META 1 is using smart contracts for transaction validation. A team of Blockchain engineers has developed Smart Contracts which work quickly and efficiently. Currently, there are also some issues with the original Blockchain technology. For instance, the time to verify a transaction can be very high for a long Blockchain. This time can increase further if thousands of transactions happen in one second. It is important to note that a large number of devices with Blockchain (nodes) validate the transaction, but it also consumes significant time. Blockchain of Bitcoin needs validation from 51% of nodes to verify the transaction. This approach for transaction verification is also referred to as Proof of Work (POW). Meta 1 uses Delegated proof of stake which mitigates the potential negative impacts of centralization through the use of witnesses (formally called delegates). A minimum of 8 Witnesses sign the blocks and are voted on by those using the network with every transaction that is made. By using a decentralized voting process, DPOS is by design more democratic than comparable systems. Rather than eliminating the need for trust, DPOS has safeguards in place that ensure that those trusted with signing blocks on behalf of the network are doing so correctly and without bias. Additionally, each block signed must have verification that the block before it, was signed by a trusted node. DPOS eliminates the need to wait until a certain number of untrusted nodes have verified a transaction before it can be confirmed.

This reduced need for confirmation produces an increase in the speed of transaction time. By intentionally placing trust with the most trustworthy of potential block signers, as decided by the network, no artificial encumbrance needs to be imposed to slow down the block signing process. DPOS allows for many more transactions to be included in a block than either Proof Of Work or Proof Of Stake systems. DPOS technology enables cryptocurrency technology to transact at a level where it can compete with the centralized clearinghouses like Visa and Mastercard. Such clearinghouses administer the most popular forms of electronic payment systems in the world.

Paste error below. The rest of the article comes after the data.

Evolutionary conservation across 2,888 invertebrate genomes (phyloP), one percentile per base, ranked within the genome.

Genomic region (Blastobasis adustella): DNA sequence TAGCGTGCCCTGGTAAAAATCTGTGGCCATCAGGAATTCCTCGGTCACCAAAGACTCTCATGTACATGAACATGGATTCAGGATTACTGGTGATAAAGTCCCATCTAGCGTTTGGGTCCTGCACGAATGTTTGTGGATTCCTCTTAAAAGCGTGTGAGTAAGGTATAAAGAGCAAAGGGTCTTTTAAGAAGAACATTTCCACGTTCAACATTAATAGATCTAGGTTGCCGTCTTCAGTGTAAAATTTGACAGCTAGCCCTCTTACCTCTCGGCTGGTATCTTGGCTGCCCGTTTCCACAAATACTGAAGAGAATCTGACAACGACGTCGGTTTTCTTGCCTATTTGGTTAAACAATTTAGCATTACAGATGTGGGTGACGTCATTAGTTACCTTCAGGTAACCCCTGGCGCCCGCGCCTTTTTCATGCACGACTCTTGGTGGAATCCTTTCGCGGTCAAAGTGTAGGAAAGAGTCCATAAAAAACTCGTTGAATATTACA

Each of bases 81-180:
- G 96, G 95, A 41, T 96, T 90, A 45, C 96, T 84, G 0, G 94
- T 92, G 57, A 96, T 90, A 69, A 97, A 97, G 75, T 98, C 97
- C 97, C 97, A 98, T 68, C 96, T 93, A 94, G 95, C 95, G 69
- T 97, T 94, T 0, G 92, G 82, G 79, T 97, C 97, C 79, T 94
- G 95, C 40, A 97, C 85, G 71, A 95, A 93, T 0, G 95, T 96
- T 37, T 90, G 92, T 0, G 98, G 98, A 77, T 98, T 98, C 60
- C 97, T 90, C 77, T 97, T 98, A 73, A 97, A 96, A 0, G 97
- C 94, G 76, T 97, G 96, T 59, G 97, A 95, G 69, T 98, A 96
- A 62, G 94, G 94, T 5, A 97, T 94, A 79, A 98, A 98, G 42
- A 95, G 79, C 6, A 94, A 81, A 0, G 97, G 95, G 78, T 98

In a delegated Proof Of Stake system, centralization still occurs, but it is controlled. Unlike other methods of securing cryptocurrency networks, every client in a DPOS system can decide who is trusted rather than concentrating trust in the hands of those with the most resources. DPOS allows the network to reap some of the significant advantages of centralization, while still maintaining some calculated measure of decentralization. This system is enforced by a fair election process where anyone could potentially become a delegated representative of the majority of users. Transaction confirmation time will be carefully addressed in the “Graphene-based” blockchain network of META 1, and the Trust will use DPOS for better performance.

At META 1 Coin's current deployment, we can execute 500,000 Smart Contract transactions per second in a public blockchain. More servers will expand the transaction per the second count as needed by META 1 Coin. There should also be a contingency plan if the system faces any problem. In a scenario where "Satoshi-based" blockchain runs into serious problems, META 1 is willing to take full responsibility for possible network failures and will take appropriate action immediately. So far, our recovery scenario for blockchain network failure looks like the following:

- find the last valid block,

- launch a separate copy of the network that will start from the block.